According to iSpot, the Busey commercial was Amazon's most successful TV ad campaign, costing less and bringing in nearly three times the viewers than the "hipster children" campaign for the Amazon Fire Phone.
Perhaps this is due to Everhart's theory that we actively try to distance ourselves from mental illness because we're afraid it could happen to us—and, traditionally, there is no greater medium for neutralizing an unpleasant reality than humor.
Though this doesn't explain the disparity between how we treat celebrities with mental illness, and how we react to celebrities with physical ailments. When Patrick Swayze was dying of cancer, or Christopher Reeve became paralyzed, no one attempted to neutralize the difficult situation with humor (aside from South Park, of course). Randy Quaid was once our beloved Cousin Eddie, not to mention the endearing Amish boy from Kingpin, and if he'd suddenly lost a limb to diabetes or been maimed by a stalker, I can't imagine the media being as irreverent and hostile as they've been toward his "Looney Tunes Rant."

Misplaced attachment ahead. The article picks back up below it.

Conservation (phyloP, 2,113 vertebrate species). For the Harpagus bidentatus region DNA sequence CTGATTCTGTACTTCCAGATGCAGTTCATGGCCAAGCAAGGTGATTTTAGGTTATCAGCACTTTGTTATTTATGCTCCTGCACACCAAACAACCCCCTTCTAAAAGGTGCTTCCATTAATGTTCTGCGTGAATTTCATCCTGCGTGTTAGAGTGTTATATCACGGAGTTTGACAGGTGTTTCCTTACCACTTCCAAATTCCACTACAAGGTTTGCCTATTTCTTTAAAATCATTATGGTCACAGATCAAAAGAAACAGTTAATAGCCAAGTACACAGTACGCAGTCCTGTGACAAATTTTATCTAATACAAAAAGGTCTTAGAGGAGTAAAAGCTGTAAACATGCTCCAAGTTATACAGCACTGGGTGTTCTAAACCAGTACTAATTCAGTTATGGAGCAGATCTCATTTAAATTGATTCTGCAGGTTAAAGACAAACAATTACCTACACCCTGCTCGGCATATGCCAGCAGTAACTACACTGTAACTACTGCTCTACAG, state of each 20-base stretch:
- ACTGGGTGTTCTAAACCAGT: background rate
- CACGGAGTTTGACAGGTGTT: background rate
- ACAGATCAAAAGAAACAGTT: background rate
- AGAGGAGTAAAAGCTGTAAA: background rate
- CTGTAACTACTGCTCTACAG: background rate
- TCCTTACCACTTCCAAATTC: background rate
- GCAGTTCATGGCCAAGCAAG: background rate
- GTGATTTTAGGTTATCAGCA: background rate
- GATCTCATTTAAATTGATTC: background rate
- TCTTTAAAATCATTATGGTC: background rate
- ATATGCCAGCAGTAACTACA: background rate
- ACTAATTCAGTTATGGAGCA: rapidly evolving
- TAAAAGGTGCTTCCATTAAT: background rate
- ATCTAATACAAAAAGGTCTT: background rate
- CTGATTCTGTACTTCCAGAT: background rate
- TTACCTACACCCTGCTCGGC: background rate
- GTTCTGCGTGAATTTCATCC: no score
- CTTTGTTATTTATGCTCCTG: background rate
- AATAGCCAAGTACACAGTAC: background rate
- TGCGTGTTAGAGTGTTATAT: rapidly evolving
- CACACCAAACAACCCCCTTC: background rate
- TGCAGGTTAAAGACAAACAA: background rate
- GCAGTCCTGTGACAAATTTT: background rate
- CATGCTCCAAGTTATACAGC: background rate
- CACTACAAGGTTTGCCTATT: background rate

"When there's a physical ailment, it's usually pretty evident and fairly predictable," says Everhart. But it's more difficult to gauge mental illness, and when someone suffering an affliction of the mind, there is often a bit of combative, off-putting behavior that accompanies it.
And when this happens, Everhart explains that "the knee-jerk, emotional response is to punish that person, or to retaliate. It's a really difficult thing to wrap your head around the idea that this person is behaving in an aggressive or antisocial way, but I'm not going to react to them the way I typically would because this person is not in control of him or herself. But that is a cognitive decision, but not an emotional one."
This is ultimately why our treatment of mentally ill celebrities speaks to the larger issue of ignorance when it comes to dealing with diseased minds—which is possibly the greatest threat to society of our time. Mental illness can be said to be behind such social problems like homelessness, overcrowded prisons, murder, unstable veterans, domestic violence, and certain acts of terrorism. And if the most privileged among us (white male celebrities) are not afforded the briefest moments of compassion required to even understand their condition, what hope do people without the privilege of fame have in getting the help they need?